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NBC 4 story on Adam Theo (via NBC 4)

The local civic figure who was beaten after trying to intervene in a domestic assault says he doesn’t want jail time for his attacker.

Adam Theo suffered serious injuries after an incident Sunday evening in Clarendon. According to police, Theo saw a man and woman fighting, tried to intervene, and was then punched repeatedly in the face by the man.

More from an ACPD crime report:

MALICIOUS WOUNDING, 2023-05280186, 2800 block of Wilson Boulevard. At approximately 6:39 p.m. on May 28, police were dispatched to the report of an assault with injury. Upon arrival, it was determined the male victim was walking in the area when he observed the male suspect and female subject involved in a dispute, during which the male suspect allegedly assaulted the female subject. The victim attempted to intervene, during which the suspect struck him multiple times before the victim was able to move away from the suspect. The suspect then reapproached the victim, pushed him to the ground and assaulted him before being separated by the female subject and a witness. The male suspect and female subject then fled the scene and were not located by responding officers. The victim sustained serious, non-life threatening injuries and was transported to an area hospital for medical treatment.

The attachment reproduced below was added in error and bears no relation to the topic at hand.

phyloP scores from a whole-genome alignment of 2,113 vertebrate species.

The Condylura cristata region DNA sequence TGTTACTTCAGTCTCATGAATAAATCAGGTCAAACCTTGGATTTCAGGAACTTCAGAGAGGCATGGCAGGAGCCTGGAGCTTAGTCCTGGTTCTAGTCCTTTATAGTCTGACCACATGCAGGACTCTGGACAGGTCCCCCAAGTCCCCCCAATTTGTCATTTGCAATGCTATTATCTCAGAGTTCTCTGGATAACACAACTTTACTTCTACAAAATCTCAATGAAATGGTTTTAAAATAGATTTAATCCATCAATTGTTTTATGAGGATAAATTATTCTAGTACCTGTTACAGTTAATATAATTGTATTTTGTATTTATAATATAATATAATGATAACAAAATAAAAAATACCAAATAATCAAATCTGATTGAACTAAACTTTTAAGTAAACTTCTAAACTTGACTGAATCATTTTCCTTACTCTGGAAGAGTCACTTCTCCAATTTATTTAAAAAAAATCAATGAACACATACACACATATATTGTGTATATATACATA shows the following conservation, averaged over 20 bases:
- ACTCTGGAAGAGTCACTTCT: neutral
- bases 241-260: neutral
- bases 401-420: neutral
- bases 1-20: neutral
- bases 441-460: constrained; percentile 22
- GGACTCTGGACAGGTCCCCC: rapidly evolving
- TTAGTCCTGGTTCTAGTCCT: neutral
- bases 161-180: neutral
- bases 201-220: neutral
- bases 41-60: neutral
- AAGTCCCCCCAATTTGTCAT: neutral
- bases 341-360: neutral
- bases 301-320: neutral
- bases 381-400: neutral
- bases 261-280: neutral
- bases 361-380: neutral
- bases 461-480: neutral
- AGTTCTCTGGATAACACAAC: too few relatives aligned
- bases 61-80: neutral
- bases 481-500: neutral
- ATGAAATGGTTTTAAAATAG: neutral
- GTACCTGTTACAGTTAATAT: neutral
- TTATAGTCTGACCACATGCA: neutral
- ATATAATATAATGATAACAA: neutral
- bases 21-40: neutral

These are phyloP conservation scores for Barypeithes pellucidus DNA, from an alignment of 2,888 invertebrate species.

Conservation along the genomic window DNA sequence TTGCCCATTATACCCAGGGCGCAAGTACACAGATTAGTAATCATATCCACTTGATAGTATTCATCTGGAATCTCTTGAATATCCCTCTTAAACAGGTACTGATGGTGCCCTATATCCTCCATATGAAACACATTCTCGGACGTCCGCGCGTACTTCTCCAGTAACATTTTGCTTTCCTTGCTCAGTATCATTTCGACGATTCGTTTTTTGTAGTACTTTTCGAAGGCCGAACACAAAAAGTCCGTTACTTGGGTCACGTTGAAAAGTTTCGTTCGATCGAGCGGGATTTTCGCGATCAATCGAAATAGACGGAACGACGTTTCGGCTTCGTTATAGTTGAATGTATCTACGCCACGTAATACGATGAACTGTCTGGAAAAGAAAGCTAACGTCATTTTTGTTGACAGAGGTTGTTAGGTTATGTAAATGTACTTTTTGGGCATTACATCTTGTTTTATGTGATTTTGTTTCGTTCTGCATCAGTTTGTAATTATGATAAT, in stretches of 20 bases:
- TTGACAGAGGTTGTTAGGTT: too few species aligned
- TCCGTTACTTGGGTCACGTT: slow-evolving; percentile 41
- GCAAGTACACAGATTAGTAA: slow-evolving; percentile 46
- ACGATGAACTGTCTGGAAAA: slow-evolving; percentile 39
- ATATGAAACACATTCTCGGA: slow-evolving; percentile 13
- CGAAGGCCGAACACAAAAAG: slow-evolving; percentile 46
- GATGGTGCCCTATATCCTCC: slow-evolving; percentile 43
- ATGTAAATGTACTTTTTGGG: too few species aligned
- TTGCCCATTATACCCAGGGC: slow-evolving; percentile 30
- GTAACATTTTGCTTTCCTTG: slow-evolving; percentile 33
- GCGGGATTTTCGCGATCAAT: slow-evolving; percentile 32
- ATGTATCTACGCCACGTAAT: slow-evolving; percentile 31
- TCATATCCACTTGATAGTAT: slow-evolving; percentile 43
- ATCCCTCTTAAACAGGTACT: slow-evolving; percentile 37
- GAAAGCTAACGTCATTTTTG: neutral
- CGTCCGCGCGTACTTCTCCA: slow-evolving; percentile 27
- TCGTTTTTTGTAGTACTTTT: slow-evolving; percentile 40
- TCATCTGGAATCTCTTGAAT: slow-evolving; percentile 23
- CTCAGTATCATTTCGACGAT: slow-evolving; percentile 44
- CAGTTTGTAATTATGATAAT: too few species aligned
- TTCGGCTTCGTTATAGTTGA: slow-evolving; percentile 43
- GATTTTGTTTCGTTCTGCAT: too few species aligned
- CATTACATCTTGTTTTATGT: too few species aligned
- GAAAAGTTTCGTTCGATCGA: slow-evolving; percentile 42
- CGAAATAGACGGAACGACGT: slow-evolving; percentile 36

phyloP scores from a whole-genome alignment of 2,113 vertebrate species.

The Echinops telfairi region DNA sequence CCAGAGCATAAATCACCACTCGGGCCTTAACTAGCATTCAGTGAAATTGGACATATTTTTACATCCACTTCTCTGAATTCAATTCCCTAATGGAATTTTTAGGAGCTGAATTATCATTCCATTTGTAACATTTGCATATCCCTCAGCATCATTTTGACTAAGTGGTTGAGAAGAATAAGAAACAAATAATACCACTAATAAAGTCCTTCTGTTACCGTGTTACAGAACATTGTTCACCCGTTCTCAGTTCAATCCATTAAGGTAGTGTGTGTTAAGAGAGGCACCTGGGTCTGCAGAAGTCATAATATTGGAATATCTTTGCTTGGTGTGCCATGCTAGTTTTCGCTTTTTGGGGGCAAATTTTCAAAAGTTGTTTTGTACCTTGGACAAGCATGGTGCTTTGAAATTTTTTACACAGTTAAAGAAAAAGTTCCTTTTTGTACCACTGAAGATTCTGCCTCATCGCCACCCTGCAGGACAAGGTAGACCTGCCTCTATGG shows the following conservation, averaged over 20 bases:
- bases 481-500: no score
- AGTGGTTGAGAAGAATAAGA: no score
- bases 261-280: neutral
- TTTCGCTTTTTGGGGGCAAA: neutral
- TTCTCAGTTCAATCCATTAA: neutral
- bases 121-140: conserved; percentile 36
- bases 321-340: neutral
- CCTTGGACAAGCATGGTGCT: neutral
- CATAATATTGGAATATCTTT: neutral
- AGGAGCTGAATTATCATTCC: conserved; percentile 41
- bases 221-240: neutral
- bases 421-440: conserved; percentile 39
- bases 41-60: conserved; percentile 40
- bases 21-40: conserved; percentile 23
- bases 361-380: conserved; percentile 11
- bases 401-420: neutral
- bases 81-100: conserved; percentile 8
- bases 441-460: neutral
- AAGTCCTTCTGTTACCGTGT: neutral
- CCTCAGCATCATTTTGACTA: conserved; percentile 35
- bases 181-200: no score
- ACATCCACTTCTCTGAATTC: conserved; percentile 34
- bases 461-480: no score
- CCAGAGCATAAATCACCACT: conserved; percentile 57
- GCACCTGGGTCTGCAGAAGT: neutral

Theo, a Transportation Commission member and former Arlington County Board candidate, is a supporter of reform-minded Commonwealth’s Attorney Parisa Dehghani-Taft and her campaign for re-election.

He told NBC 4, which reported on the attack yesterday, that he does not want jail time for his attacker, who remains at large.

“I hope that he gets help and treatment and that he is fixed from his problems,” Theo said. “Anything that can get him into anger management program, that can get him some probation, that he’s watched and he has to show that he’s a better person over time.”

A GoFundMe campaign established to help Theo pay the bills while he recovers and remains out of work has already surpassed $10,000.

“Theo would never ask for help on his own behalf, which is one reason we are,” wrote the organizer, fellow local housing advocate Luca Gattoni-Celli. “Theo is concerned his condition will affect his ability to work in the short to medium term. He was already dealing with a lot of challenges, and richly deserves our help. Please be generous, as he has always been generous to his community. Theo is an Air Force veteran and civic leader in Arlington.”


(Updated at 9:30 p.m.) What many believed would be the most competitive Arlington County Board race in four years has turned out to be another convincing Democratic victory.

The three-way race between incumbent Democrat Matt de Ferranti and independents Audrey Clement and Adam Theo is, at least to some degree, a referendum on Missing Middle housing.

Clement strongly opposes the proposal to allow smaller-scale multifamily housing in neighborhoods currently zoned only for single-family homes, while Theo supports it. De Ferranti, meanwhile, staked out a middle ground, expressing opposition to the higher 8-unit end of the potential range of allowed housing types.